About a year ago a librarian friend recommended Revolution by Jennifer Donnelly to me. I had pretty much forgotten about it until I saw the audiobook at my local public library! (Yay publib libraries!)
Andi Alpers is on the edge. She’s angry at her father for leaving, angry at her mother for not being able to cope, and heartbroken by the loss of her younger brother, Truman. Rage and grief are destroying her. And she’s about to be expelled from Brooklyn Heights’ most prestigious private school when her father intervenes. Now Andi must accompany him to Paris for winter break. Alexandrine Paradis lived over two centuries ago. She dreamed of making her mark on the Paris stage, but a fateful encounter with a doomed prince of France cast her in a tragic role she didn’t want—and couldn’t escape.
Two girls, two centuries apart. One never knowing the other. But when Andi finds Alexandrine’s diary, she recognizes something in her words and is moved to the point of obsession. There’s comfort and distraction for Andi in the journal’s antique pages—until, on a midnight journey through the catacombs of Paris, Alexandrine’s words transcend paper and time, and the past becomes suddenly, terrifyingly present.
I was super obsessed with this audiobook! Honestly, I’m always a fan of historical fiction but Revolution added a whole new level of coolness to a genre I already love.
So, as a history major in college, I already knew a good deal about the French Revolution, but I’d never heard the story and controversy surrounding Louis-Charles, the youngest son of Marie Antoinette and Louis XVI. Holy crap what a crazy intriguing story to use as the catalyst for Andi’s self discovery and healing!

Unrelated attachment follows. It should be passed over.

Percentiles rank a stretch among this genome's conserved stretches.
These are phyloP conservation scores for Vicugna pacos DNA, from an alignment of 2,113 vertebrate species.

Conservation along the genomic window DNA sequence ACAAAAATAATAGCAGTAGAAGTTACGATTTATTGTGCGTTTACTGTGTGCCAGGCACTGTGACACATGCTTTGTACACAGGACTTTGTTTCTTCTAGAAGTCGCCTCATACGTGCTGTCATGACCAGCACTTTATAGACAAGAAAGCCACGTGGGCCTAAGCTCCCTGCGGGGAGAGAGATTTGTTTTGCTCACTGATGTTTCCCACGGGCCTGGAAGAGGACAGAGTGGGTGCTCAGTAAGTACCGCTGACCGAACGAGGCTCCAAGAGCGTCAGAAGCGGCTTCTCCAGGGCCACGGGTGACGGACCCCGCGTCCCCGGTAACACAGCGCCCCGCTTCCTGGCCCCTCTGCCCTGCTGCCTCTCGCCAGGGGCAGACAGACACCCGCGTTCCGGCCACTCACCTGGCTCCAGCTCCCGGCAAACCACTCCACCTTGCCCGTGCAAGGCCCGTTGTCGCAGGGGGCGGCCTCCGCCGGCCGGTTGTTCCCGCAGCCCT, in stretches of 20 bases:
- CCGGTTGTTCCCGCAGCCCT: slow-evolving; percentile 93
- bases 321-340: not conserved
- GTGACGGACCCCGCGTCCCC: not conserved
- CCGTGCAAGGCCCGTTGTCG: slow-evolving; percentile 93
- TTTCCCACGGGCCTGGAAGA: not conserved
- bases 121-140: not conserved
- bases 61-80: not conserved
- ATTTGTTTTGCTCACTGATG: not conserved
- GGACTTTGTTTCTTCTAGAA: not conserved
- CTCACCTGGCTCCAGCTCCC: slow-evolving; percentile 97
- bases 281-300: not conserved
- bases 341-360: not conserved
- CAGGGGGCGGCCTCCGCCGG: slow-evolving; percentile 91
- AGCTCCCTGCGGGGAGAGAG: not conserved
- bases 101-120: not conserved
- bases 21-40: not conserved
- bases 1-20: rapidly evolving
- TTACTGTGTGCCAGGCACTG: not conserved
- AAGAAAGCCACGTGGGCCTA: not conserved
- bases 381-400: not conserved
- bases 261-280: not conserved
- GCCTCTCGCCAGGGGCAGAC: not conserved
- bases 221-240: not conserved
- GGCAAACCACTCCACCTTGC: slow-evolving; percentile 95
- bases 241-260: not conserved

Donnelly’s weaving together of the modern and historical narratives seriously made me wonder where the fiction stops and the history begins. I love it when historical fiction is written that well! After finishing the book I spent at least an hour scouring websites searching for more information on the French Revolution and the story of the “Lost Dauphin”.
The story was awesome, but I did have a difficult time connecting to the super tough, broken and distraught Andi. She actually intimated me upon first meeting her in the beginning of the book! If I met Andi in real life I’d be way to scared to even be within 5o feet of her! But, I do think that’s the point. When we meet her in the beginning of the story, she isn’t who she was meant to be. She is instead a brittle, prickly shell of her self struggling with intense guilt.
As I mentioned before I listened to the audiobook and loved it. There were two narrators, one for Andi and one for Alexandrine and both were consistent because that’s a huge thing for me!
Revolution is most definitely Young Adult, not middle grades, but I do think some mature middle schoolers could read it. I was really, really captivated by this book and highly recommend it to anyone looking for a good historical fiction read!